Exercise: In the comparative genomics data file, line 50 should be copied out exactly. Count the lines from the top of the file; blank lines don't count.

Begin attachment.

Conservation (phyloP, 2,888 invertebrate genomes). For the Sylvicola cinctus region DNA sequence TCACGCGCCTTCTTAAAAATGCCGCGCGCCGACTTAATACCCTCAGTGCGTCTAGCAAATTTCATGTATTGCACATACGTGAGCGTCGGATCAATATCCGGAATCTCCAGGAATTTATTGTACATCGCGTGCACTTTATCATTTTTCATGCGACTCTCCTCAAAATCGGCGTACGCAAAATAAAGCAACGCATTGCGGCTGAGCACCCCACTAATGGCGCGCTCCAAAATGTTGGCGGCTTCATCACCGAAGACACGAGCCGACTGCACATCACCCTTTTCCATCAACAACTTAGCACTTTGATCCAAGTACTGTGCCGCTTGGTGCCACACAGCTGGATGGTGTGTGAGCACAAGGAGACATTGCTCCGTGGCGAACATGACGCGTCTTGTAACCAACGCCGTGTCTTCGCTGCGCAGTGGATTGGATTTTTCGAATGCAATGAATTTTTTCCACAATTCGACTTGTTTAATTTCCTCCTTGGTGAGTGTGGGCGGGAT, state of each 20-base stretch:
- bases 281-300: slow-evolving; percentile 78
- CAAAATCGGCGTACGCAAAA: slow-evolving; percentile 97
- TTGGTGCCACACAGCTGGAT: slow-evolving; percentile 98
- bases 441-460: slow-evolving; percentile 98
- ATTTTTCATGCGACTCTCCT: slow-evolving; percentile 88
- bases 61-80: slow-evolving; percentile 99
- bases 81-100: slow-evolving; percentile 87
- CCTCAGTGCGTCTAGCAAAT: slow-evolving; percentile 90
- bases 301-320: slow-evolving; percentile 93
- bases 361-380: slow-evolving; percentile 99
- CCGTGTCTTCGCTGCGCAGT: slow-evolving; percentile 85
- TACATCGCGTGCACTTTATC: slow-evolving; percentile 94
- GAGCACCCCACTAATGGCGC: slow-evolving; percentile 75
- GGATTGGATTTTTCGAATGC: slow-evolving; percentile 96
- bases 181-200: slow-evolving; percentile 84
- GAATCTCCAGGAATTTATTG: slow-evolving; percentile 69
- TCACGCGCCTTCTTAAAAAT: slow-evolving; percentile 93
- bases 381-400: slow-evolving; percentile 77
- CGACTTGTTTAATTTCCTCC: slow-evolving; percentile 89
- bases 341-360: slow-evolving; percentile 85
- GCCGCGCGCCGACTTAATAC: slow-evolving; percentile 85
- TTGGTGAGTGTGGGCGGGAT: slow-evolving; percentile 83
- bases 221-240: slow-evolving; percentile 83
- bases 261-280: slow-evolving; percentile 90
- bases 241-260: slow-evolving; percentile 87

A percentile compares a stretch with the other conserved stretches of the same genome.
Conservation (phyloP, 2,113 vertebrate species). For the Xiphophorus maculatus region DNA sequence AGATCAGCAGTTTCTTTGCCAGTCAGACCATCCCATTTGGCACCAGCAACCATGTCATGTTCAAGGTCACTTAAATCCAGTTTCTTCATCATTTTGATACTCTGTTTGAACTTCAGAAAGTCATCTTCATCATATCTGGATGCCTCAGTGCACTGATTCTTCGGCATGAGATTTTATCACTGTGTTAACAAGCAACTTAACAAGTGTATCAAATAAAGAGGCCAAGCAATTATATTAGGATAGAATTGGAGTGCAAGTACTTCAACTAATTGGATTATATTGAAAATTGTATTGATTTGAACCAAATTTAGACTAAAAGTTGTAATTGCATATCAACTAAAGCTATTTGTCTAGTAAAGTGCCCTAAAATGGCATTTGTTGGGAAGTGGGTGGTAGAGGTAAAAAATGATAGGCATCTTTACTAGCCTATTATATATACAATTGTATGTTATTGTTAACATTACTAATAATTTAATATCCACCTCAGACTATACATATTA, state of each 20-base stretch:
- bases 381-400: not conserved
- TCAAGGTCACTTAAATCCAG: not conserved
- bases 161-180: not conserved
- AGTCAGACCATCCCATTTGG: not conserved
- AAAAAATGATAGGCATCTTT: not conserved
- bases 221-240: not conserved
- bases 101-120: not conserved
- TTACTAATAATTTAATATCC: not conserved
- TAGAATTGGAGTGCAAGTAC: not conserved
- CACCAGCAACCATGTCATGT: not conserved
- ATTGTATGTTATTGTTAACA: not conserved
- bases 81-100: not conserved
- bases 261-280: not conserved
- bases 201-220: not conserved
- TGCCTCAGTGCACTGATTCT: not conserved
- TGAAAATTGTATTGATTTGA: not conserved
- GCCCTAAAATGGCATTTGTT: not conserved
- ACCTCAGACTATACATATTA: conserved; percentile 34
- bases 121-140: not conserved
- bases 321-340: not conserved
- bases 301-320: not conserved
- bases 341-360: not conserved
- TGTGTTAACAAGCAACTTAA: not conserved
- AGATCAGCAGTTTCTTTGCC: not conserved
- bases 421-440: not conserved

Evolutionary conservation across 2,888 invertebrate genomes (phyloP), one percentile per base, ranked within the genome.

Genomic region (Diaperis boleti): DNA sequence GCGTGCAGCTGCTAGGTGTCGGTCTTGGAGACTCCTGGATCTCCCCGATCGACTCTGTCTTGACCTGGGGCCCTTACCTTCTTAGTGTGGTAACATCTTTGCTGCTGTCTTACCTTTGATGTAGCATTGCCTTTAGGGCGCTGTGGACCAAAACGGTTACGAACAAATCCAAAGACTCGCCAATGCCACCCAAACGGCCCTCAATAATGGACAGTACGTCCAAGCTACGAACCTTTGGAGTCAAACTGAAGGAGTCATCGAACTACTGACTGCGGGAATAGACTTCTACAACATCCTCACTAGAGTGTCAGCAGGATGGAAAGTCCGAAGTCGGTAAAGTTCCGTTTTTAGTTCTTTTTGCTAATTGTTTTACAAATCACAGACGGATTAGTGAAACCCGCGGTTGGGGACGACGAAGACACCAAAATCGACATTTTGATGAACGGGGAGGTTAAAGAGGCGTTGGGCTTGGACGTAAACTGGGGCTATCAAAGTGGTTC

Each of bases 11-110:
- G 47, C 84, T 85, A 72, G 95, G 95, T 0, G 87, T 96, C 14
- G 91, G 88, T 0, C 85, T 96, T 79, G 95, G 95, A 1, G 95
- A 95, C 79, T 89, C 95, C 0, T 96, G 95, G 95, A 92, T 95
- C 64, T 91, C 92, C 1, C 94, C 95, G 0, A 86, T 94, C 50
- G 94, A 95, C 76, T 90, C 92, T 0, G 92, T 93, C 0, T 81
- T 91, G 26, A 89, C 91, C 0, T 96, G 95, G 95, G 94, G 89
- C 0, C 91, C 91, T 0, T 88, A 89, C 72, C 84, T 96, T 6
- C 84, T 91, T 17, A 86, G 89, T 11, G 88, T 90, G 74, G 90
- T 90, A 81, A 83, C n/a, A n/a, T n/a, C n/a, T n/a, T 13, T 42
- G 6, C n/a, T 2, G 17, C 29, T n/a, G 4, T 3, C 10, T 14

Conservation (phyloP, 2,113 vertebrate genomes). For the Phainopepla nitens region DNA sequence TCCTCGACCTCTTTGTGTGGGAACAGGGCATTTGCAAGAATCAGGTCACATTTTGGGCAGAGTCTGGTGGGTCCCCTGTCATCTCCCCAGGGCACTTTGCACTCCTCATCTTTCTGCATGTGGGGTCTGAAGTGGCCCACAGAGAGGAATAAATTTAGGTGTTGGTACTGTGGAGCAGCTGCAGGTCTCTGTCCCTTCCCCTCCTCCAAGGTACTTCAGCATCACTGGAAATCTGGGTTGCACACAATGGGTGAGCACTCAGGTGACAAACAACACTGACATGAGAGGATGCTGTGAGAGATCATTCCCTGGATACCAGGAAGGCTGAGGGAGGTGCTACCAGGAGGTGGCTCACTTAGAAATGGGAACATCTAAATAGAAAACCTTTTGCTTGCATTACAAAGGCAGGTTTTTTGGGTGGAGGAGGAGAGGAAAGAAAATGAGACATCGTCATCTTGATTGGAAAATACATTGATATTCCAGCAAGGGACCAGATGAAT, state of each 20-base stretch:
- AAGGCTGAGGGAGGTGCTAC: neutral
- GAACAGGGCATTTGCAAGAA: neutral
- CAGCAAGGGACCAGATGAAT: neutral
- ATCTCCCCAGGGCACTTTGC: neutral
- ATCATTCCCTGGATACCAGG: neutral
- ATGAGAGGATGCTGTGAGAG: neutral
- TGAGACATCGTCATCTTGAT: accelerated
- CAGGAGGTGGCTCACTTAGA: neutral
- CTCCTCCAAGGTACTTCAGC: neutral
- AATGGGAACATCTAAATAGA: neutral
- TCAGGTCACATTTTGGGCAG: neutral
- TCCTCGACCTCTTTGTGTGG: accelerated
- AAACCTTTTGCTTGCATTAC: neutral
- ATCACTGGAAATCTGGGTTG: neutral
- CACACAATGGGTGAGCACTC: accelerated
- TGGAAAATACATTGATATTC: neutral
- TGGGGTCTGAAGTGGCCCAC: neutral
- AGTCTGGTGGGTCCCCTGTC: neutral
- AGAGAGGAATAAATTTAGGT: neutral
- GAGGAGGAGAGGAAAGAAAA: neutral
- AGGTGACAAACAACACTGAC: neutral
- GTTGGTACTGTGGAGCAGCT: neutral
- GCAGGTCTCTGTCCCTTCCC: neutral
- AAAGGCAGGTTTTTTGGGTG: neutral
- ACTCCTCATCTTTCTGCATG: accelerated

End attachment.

- bases 341-360: not conserved